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From female tenors and basses to music by the first professional female composer, the 2015 London Festival of Baroque Music celebrates Women in Baroque Music, putting a rare spotlight on music written by, for, or inspired by women.
Particular highlights include music by the woman considered to be the first ever professional female composer, Elisabeth Jacquet de La Guerre, in her 350th anniversary year; rarely heard treasures by composers Barbara Strozzi and Francesca Caccini; distinguished French harpsichordist Béatrice Martin; and the all-
In the first year under the new name of London Festival of Baroque Music (formerly Lufthansa Festival of Baroque Music), nine concerts are packed into five days. Artists joining the celebration include Bach Collegium Japan on a rare visit to the UK, star soprano and Festival favourite Carolyn Sampson, and the unique talent that is the Argentine soprano María Cristina Kiehr.
Lindsay Kemp, Artistic Director of the London Festival of Baroque Music, says:
‘With a new name and a new look for 2015, what better time for us to take a fresh angle and explore the contribution made both in Baroque and modern times by women, whether as composers, performers or inspirational figures. It’s a big subject, and the only programming difficulty has been to keep the Festival down to five days!’
Opening this year’s Festival is the Bach Collegium Japan under founder-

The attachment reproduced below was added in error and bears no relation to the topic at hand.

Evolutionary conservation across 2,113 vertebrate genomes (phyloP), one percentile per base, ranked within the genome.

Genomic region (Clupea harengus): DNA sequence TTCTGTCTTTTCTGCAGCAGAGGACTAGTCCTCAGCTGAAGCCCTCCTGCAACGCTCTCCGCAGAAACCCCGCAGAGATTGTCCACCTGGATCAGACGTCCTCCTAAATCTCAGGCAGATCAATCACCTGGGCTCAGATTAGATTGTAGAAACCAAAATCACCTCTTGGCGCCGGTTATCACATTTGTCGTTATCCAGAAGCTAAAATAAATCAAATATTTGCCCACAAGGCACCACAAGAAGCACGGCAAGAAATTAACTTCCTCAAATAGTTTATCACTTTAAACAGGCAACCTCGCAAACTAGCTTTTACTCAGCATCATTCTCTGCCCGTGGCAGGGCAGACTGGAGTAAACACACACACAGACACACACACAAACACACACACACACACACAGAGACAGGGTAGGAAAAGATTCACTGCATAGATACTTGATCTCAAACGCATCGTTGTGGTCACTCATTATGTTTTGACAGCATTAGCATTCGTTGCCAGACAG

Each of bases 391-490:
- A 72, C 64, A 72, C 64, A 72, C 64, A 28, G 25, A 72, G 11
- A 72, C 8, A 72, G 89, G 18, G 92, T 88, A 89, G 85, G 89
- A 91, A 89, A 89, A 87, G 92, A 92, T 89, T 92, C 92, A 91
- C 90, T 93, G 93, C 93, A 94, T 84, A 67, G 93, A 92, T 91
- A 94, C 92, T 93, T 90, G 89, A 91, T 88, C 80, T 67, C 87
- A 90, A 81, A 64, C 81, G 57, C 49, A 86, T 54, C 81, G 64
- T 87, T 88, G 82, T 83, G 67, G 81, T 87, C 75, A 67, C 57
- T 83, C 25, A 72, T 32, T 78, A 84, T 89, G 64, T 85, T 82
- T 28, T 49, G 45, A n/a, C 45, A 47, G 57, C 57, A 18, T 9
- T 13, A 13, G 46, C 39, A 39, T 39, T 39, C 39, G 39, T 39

The compelling voice of María Cristina Kiehr begins Saturday’s events with a performance accompanied by Concerto Soave, directed by Jean-
To Voltaire she was an ‘adorable nightingale’. French opera star Marie Fel, who captivated Paris audiences for more than three decades, is celebrated in an evening featuring modern-
In her 350th anniversary year, Elisabeth Jacquet de La Guerre’s elegant chamber music is performed by French harpsichordist, Béatrice Martin. One of the few women composers of her time, Jacquet de La Guerre gained much acclaim throughout her career, which was launched after a performance for Louis XIV whilst still a teenager. Béatrice Martin shares this concert with the London-
Headlining Sunday evening is a virtual visit to Venice’s Ospedale della Pietà for an exploration of the music Vivaldi composed for the female performers of the orphanage which employed him for much of his career. The concert, which includes Vivaldi’s well-
Monday evening brings an encounter with Baroque music’s best-
The annual concert in Westminster Abbey brings the Festival to a close with one of the most iconic masterworks of the Baroque era: Monteverdi’s Vespers of 1610, with its profound honouring of the Virgin Mary. The Choir of Westminster Abbey is joined by the instrumentalists of St James’s Baroque under conductor James O’Donnell.
Other highlights include a new focus on young artists. The newly established ‘Late o’Clock Baroque’ slot offers a late-
In addition to these concerts, the Festival also features ‘From Salon to Stage’, a talk on women in Baroque music by Dr Berta Joncus of Goldsmiths, University of London; a Gallery Tour at the Wallace Collection; and two public ‘Sing Baroque’ events directed by Robert Howarth of the Orchestra of the Age of Enlightenment, exploring the Vivaldi Gloria.
London Festival of Baroque Music 2015
St John’s Smith Square